Directors noted that the government's objectives of promoting a sustained economic recovery and bringing inflation further down would require a combination of sound fiscal policies and judicious use of open market operations. These policies had helped lower significantly the treasury bill rate, although a few Directors were concerned that persistent high real interest rates on bank loans could adversely affect a recovery in private investment. Directors noted that timely actions by the authorities to address the problem in a small private bank was instrumental in preventing adverse effects on the rest of the financial system. They stressed that in order to further strengthen confidence in the banking system, the authorities should give high priority to approving the legislation to establish a credible deposit insurance scheme and enforcing prudential and supervisory regulations. Directors welcomed the authorities' intention to seek technical assistance in these areas.

Directors observed that, based on existing conditions and recent indicators, the current exchange arrangement in Honduras appeared adequate. While the main constraints to an export-led recovery at this time were the damaged road network and other infrastructure, they agreed that it would nevertheless be important to monitor closely developments in competitiveness.

Directors welcomed the recent advances in the government's privatization program, particularly in the telecommunications, infrastructure, and airport sectors. They stressed the need to conclude these initiatives promptly, and to move forward with the privatization of electricity distribution. Such actions would permit increased private investment; provide resources to help address poverty and other pressing social needs; and allow the authorities to focus their attention on the reconstruction program.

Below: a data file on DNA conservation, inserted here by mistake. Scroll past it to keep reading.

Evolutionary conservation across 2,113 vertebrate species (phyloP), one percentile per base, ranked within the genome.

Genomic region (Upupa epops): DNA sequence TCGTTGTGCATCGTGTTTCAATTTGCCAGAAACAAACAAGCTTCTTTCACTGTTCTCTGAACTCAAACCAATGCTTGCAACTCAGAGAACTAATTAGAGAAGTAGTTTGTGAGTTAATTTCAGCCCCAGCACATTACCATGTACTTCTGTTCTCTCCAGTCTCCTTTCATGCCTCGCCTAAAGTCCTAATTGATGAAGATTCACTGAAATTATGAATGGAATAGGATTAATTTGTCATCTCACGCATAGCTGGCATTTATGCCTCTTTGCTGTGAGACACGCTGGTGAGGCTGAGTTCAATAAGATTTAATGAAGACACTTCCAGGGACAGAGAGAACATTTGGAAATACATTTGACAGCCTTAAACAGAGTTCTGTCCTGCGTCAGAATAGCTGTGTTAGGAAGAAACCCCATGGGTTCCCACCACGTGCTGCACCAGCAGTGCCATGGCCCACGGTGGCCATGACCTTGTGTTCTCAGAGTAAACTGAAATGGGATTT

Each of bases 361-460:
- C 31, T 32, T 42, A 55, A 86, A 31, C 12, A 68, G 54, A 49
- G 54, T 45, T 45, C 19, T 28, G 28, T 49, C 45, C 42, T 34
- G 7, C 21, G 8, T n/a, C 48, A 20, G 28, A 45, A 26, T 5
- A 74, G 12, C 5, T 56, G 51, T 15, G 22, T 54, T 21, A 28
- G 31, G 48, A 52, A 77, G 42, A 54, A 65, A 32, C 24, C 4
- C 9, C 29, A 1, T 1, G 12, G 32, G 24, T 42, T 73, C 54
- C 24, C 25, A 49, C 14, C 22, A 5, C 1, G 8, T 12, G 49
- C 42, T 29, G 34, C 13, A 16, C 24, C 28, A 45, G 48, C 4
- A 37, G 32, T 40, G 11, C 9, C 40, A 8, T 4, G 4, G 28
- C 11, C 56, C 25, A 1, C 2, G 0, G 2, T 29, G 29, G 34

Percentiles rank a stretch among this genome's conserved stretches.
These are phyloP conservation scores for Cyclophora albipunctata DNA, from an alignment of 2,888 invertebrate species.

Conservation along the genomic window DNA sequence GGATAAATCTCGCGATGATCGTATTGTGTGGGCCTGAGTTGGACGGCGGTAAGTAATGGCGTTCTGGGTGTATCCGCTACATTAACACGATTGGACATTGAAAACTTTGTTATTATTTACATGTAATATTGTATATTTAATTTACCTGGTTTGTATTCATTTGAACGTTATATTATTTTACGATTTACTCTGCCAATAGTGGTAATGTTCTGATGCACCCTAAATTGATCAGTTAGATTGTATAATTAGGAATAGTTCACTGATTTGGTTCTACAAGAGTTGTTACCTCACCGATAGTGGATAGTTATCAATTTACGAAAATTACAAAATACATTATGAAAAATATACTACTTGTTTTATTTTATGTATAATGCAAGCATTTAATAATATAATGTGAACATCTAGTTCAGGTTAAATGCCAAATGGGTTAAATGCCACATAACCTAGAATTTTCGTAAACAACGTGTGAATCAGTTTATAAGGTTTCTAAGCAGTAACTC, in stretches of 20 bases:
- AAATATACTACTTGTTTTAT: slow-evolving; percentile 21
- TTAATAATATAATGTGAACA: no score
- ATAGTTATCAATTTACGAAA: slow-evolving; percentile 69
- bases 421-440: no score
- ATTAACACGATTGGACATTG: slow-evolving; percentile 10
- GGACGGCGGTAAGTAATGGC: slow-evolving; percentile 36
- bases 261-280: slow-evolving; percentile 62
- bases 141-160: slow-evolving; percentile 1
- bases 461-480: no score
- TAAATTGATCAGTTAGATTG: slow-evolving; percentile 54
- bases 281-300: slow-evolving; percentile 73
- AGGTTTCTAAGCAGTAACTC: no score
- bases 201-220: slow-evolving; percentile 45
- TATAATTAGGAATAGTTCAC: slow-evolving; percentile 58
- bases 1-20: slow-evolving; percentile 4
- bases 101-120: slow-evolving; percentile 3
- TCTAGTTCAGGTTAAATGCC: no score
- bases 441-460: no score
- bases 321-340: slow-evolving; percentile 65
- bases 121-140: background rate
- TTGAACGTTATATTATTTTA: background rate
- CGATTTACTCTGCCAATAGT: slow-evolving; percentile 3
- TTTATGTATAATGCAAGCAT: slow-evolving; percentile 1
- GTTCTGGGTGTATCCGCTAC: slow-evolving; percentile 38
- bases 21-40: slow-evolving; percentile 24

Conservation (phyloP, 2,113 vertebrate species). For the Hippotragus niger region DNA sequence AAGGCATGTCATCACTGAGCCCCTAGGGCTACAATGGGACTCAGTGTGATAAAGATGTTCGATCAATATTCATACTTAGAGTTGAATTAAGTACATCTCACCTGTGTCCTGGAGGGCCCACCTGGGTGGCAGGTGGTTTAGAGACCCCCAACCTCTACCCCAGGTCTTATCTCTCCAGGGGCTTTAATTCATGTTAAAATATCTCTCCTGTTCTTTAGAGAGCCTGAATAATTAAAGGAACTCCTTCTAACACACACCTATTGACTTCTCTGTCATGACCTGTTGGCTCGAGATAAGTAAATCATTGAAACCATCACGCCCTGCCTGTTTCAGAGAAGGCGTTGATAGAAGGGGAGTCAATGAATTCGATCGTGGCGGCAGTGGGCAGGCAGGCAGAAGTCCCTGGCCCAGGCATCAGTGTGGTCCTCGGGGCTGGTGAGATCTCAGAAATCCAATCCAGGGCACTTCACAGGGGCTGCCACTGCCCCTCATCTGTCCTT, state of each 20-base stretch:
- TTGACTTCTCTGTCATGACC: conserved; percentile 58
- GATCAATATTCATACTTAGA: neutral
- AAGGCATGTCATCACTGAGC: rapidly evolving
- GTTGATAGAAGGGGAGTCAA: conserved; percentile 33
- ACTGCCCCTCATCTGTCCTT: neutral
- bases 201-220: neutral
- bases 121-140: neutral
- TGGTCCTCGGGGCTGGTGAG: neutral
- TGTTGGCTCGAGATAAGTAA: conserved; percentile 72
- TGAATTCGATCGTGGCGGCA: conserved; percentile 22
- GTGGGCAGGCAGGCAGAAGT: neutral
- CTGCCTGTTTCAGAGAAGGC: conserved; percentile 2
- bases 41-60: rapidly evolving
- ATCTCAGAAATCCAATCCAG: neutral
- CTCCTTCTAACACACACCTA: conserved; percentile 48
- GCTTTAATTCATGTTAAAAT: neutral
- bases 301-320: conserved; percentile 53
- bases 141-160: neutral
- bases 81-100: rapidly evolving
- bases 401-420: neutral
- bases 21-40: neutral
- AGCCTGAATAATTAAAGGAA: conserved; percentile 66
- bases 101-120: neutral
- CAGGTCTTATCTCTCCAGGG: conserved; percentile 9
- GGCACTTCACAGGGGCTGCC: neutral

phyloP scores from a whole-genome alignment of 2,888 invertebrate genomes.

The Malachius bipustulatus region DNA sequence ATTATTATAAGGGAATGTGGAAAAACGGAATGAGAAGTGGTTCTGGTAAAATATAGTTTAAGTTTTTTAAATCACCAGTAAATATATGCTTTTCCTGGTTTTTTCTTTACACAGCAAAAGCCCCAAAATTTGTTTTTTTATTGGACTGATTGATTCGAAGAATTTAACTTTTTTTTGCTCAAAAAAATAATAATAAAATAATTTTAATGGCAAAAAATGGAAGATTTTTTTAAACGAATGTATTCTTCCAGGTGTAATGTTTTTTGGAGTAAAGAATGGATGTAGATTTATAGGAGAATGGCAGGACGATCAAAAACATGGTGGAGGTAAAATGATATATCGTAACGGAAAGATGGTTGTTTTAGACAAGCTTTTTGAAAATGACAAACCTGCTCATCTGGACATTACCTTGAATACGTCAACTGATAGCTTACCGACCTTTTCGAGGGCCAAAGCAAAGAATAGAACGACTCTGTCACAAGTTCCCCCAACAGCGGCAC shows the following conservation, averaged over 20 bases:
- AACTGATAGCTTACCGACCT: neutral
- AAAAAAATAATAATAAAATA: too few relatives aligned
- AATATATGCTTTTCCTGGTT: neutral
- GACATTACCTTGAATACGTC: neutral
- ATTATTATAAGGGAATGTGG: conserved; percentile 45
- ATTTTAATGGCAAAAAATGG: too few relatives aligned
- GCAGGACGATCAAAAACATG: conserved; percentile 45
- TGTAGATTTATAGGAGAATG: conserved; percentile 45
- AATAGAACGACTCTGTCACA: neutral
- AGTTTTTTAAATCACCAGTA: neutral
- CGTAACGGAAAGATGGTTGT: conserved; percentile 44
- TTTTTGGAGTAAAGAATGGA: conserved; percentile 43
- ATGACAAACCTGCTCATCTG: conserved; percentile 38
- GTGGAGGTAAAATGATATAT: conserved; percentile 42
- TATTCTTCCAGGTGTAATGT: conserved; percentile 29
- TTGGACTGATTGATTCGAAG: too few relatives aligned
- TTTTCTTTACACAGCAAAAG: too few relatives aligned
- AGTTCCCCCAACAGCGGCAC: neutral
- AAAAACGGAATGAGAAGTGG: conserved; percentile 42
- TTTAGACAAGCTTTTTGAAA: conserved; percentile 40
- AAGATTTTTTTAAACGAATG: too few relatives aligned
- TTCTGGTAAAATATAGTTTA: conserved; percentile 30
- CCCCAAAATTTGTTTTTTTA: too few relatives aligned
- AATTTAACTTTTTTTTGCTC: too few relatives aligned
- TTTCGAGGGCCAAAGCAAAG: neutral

Regarding other structural reforms, the key priorities for 2000 would be to initiate promptly measures to strengthen the social security scheme, continue to restructure the civil service, and maintain confidence in the banking system by bringing the regulatory framework closer in line with international standards.

Directors welcomed the initial steps made by the authorities to enhance transparency and accountability. They stressed the importance of improving governance, both to sustain the good will that Honduras enjoys in the donor community, and to help attract higher levels of foreign direct investment. Directors welcomed the authorities' effort to create wider opportunities for consultation with civil society on strategies for reconstruction and for addressing poverty. They stressed that continued close attention to these broad goals would be important, particularly in view of Honduras' eligibility under the HIPC Initiative. Directors looked forward to discussing in 2000 Honduras' poverty reduction strategy and encouraged the authorities to complete the work currently being done on poverty assessment.